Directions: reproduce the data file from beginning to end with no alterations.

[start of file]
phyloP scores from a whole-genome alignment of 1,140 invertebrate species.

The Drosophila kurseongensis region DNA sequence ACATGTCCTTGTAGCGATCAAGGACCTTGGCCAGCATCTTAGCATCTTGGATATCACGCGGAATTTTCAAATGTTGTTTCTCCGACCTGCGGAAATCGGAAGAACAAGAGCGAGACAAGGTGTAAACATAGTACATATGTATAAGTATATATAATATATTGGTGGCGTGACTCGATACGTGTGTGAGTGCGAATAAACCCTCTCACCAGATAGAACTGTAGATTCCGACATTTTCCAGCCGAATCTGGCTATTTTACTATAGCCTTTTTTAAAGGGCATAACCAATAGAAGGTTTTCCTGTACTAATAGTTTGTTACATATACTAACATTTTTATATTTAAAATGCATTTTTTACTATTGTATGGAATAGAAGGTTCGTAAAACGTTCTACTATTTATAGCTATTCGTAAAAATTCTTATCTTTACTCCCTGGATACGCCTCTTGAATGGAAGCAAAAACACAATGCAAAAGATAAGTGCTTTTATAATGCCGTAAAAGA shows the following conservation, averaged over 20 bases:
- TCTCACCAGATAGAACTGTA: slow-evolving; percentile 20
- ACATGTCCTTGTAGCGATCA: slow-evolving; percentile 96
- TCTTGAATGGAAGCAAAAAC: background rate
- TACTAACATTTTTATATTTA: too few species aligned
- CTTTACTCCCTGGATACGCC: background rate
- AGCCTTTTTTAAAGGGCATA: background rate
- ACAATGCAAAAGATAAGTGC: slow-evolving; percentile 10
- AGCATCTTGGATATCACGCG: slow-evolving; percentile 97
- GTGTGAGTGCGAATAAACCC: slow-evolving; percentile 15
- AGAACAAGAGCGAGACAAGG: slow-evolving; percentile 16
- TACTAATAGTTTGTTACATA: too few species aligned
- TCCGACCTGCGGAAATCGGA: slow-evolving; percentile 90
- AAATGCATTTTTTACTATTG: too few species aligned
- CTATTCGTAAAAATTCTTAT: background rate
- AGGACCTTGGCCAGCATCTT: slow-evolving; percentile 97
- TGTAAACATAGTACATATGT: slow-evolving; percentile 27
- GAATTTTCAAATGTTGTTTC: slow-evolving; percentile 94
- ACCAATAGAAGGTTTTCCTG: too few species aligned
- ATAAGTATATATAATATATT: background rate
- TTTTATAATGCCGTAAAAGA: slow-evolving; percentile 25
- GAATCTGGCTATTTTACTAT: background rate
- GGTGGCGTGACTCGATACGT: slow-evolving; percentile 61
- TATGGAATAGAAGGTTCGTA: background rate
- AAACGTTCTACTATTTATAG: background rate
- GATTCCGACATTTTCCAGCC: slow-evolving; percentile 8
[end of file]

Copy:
phyloP scores from a whole-genome alignment of 1,140 invertebrate species.

The Drosophila kurseongensis region DNA sequence ACATGTCCTTGTAGCGATCAAGGACCTTGGCCAGCATCTTAGCATCTTGGATATCACGCGGAATTTTCAAATGTTGTTTCTCCGACCTGCGGAAATCGGAAGAACAAGAGCGAGACAAGGTGTAAACATAGTACATATGTATAAGTATATATAATATATTGGTGGCGTGACTCGATACGTGTGTGAGTGCGAATAAACCCTCTCACCAGATAGAACTGTAGATTCCGACATTTTCCAGCCGAATCTGGCTATTTTACTATAGCCTTTTTTAAAGGGCATAACCAATAGAAGGTTTTCCTGTACTAATAGTTTGTTACATATACTAACATTTTTATATTTAAAATGCATTTTTTACTATTGTATGGAATAGAAGGTTCGTAAAACGTTCTACTATTTATAGCTATTCGTAAAAATTCTTATCTTTACTCCCTGGATACGCCTCTTGAATGGAAGCAAAAACACAATGCAAAAGATAAGTGCTTTTATAATGCCGTAAAAGA shows the following conservation, averaged over 20 bases:
- TCTCACCAGATAGAACTGTA: slow-evolving; percentile 20
- ACATGTCCTTGTAGCGATCA: slow-evolving; percentile 96
- TCTTGAATGGAAGCAAAAAC: background rate
- TACTAACATTTTTATATTTA: too few species aligned
- CTTTACTCCCTGGATACGCC: background rate
- AGCCTTTTTTAAAGGGCATA: background rate
- ACAATGCAAAAGATAAGTGC: slow-evolving; percentile 10
- AGCATCTTGGATATCACGCG: slow-evolving; percentile 97
- GTGTGAGTGCGAATAAACCC: slow-evolving; percentile 15
- AGAACAAGAGCGAGACAAGG: slow-evolving; percentile 16
- TACTAATAGTTTGTTACATA: too few species aligned
- TCCGACCTGCGGAAATCGGA: slow-evolving; percentile 90
- AAATGCATTTTTTACTATTG: too few species aligned
- CTATTCGTAAAAATTCTTAT: background rate
- AGGACCTTGGCCAGCATCTT: slow-evolving; percentile 97
- TGTAAACATAGTACATATGT: slow-evolving; percentile 27
- GAATTTTCAAATGTTGTTTC: slow-evolving; percentile 94
- ACCAATAGAAGGTTTTCCTG: too few species aligned
- ATAAGTATATATAATATATT: background rate
- TTTTATAATGCCGTAAAAGA: slow-evolving; percentile 25
- GAATCTGGCTATTTTACTAT: background rate
- GGTGGCGTGACTCGATACGT: slow-evolving; percentile 61
- TATGGAATAGAAGGTTCGTA: background rate
- AAACGTTCTACTATTTATAG: background rate
- GATTCCGACATTTTCCAGCC: slow-evolving; percentile 8